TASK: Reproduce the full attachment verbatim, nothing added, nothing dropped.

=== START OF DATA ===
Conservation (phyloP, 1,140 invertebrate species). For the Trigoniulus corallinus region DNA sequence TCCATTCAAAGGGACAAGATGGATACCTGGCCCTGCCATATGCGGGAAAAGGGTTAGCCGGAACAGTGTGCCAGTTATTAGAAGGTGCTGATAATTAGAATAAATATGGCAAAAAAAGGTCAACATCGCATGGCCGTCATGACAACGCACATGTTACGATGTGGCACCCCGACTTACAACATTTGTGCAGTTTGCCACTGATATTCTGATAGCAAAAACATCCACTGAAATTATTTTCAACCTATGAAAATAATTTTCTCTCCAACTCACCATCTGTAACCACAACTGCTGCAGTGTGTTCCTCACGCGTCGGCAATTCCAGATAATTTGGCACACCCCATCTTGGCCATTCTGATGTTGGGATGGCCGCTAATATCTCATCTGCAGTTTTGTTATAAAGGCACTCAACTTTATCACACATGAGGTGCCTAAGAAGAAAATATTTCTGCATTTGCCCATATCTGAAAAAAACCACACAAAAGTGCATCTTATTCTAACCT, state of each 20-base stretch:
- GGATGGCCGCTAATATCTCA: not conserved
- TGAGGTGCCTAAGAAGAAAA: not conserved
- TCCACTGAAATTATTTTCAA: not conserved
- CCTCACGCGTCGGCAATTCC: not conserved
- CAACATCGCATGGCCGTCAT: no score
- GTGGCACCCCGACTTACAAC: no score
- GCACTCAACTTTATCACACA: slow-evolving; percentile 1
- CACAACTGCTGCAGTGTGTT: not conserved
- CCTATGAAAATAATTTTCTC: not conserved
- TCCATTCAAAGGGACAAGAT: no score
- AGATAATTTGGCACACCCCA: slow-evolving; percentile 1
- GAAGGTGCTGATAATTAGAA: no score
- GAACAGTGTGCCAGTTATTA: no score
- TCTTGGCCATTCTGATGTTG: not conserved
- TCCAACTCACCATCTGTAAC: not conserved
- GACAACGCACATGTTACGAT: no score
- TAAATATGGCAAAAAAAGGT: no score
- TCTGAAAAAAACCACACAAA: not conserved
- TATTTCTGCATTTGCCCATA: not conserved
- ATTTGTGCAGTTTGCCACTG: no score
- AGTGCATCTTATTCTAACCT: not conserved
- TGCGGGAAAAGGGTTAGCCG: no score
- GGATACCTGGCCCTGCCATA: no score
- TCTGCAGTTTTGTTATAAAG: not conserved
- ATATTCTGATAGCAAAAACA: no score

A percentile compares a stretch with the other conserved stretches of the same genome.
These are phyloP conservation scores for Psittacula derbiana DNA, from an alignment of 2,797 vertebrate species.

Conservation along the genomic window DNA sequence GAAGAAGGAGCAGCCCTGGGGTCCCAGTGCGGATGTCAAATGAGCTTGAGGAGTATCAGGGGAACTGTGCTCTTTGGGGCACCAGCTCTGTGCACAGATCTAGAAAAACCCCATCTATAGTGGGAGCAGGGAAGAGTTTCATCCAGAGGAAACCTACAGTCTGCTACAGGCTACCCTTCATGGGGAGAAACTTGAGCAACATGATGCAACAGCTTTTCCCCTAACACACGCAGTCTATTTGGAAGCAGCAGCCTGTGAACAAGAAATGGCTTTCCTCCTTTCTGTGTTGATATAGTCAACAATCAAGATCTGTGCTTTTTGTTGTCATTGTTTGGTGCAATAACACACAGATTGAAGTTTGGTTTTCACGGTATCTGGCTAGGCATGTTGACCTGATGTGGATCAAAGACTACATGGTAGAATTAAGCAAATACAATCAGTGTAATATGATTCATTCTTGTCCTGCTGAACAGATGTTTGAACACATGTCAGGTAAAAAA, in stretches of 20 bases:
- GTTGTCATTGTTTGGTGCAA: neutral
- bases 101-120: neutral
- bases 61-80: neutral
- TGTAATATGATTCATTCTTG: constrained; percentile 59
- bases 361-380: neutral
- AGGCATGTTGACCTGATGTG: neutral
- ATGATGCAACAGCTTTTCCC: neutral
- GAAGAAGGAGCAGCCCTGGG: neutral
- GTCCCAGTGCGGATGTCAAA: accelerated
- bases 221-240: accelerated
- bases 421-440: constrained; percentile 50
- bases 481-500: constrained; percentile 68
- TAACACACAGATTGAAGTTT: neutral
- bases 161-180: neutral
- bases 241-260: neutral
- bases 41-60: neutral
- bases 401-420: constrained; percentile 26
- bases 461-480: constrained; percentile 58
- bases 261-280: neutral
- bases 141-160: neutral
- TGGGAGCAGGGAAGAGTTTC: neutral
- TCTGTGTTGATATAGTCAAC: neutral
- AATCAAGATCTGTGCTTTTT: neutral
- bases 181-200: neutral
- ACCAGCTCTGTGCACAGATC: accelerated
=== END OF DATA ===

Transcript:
Conservation (phyloP, 1,140 invertebrate species). For the Trigoniulus corallinus region DNA sequence TCCATTCAAAGGGACAAGATGGATACCTGGCCCTGCCATATGCGGGAAAAGGGTTAGCCGGAACAGTGTGCCAGTTATTAGAAGGTGCTGATAATTAGAATAAATATGGCAAAAAAAGGTCAACATCGCATGGCCGTCATGACAACGCACATGTTACGATGTGGCACCCCGACTTACAACATTTGTGCAGTTTGCCACTGATATTCTGATAGCAAAAACATCCACTGAAATTATTTTCAACCTATGAAAATAATTTTCTCTCCAACTCACCATCTGTAACCACAACTGCTGCAGTGTGTTCCTCACGCGTCGGCAATTCCAGATAATTTGGCACACCCCATCTTGGCCATTCTGATGTTGGGATGGCCGCTAATATCTCATCTGCAGTTTTGTTATAAAGGCACTCAACTTTATCACACATGAGGTGCCTAAGAAGAAAATATTTCTGCATTTGCCCATATCTGAAAAAAACCACACAAAAGTGCATCTTATTCTAACCT, state of each 20-base stretch:
- GGATGGCCGCTAATATCTCA: not conserved
- TGAGGTGCCTAAGAAGAAAA: not conserved
- TCCACTGAAATTATTTTCAA: not conserved
- CCTCACGCGTCGGCAATTCC: not conserved
- CAACATCGCATGGCCGTCAT: no score
- GTGGCACCCCGACTTACAAC: no score
- GCACTCAACTTTATCACACA: slow-evolving; percentile 1
- CACAACTGCTGCAGTGTGTT: not conserved
- CCTATGAAAATAATTTTCTC: not conserved
- TCCATTCAAAGGGACAAGAT: no score
- AGATAATTTGGCACACCCCA: slow-evolving; percentile 1
- GAAGGTGCTGATAATTAGAA: no score
- GAACAGTGTGCCAGTTATTA: no score
- TCTTGGCCATTCTGATGTTG: not conserved
- TCCAACTCACCATCTGTAAC: not conserved
- GACAACGCACATGTTACGAT: no score
- TAAATATGGCAAAAAAAGGT: no score
- TCTGAAAAAAACCACACAAA: not conserved
- TATTTCTGCATTTGCCCATA: not conserved
- ATTTGTGCAGTTTGCCACTG: no score
- AGTGCATCTTATTCTAACCT: not conserved
- TGCGGGAAAAGGGTTAGCCG: no score
- GGATACCTGGCCCTGCCATA: no score
- TCTGCAGTTTTGTTATAAAG: not conserved
- ATATTCTGATAGCAAAAACA: no score

A percentile compares a stretch with the other conserved stretches of the same genome.
These are phyloP conservation scores for Psittacula derbiana DNA, from an alignment of 2,797 vertebrate species.

Conservation along the genomic window DNA sequence GAAGAAGGAGCAGCCCTGGGGTCCCAGTGCGGATGTCAAATGAGCTTGAGGAGTATCAGGGGAACTGTGCTCTTTGGGGCACCAGCTCTGTGCACAGATCTAGAAAAACCCCATCTATAGTGGGAGCAGGGAAGAGTTTCATCCAGAGGAAACCTACAGTCTGCTACAGGCTACCCTTCATGGGGAGAAACTTGAGCAACATGATGCAACAGCTTTTCCCCTAACACACGCAGTCTATTTGGAAGCAGCAGCCTGTGAACAAGAAATGGCTTTCCTCCTTTCTGTGTTGATATAGTCAACAATCAAGATCTGTGCTTTTTGTTGTCATTGTTTGGTGCAATAACACACAGATTGAAGTTTGGTTTTCACGGTATCTGGCTAGGCATGTTGACCTGATGTGGATCAAAGACTACATGGTAGAATTAAGCAAATACAATCAGTGTAATATGATTCATTCTTGTCCTGCTGAACAGATGTTTGAACACATGTCAGGTAAAAAA, in stretches of 20 bases:
- GTTGTCATTGTTTGGTGCAA: neutral
- bases 101-120: neutral
- bases 61-80: neutral
- TGTAATATGATTCATTCTTG: constrained; percentile 59
- bases 361-380: neutral
- AGGCATGTTGACCTGATGTG: neutral
- ATGATGCAACAGCTTTTCCC: neutral
- GAAGAAGGAGCAGCCCTGGG: neutral
- GTCCCAGTGCGGATGTCAAA: accelerated
- bases 221-240: accelerated
- bases 421-440: constrained; percentile 50
- bases 481-500: constrained; percentile 68
- TAACACACAGATTGAAGTTT: neutral
- bases 161-180: neutral
- bases 241-260: neutral
- bases 41-60: neutral
- bases 401-420: constrained; percentile 26
- bases 461-480: constrained; percentile 58
- bases 261-280: neutral
- bases 141-160: neutral
- TGGGAGCAGGGAAGAGTTTC: neutral
- TCTGTGTTGATATAGTCAAC: neutral
- AATCAAGATCTGTGCTTTTT: neutral
- bases 181-200: neutral
- ACCAGCTCTGTGCACAGATC: accelerated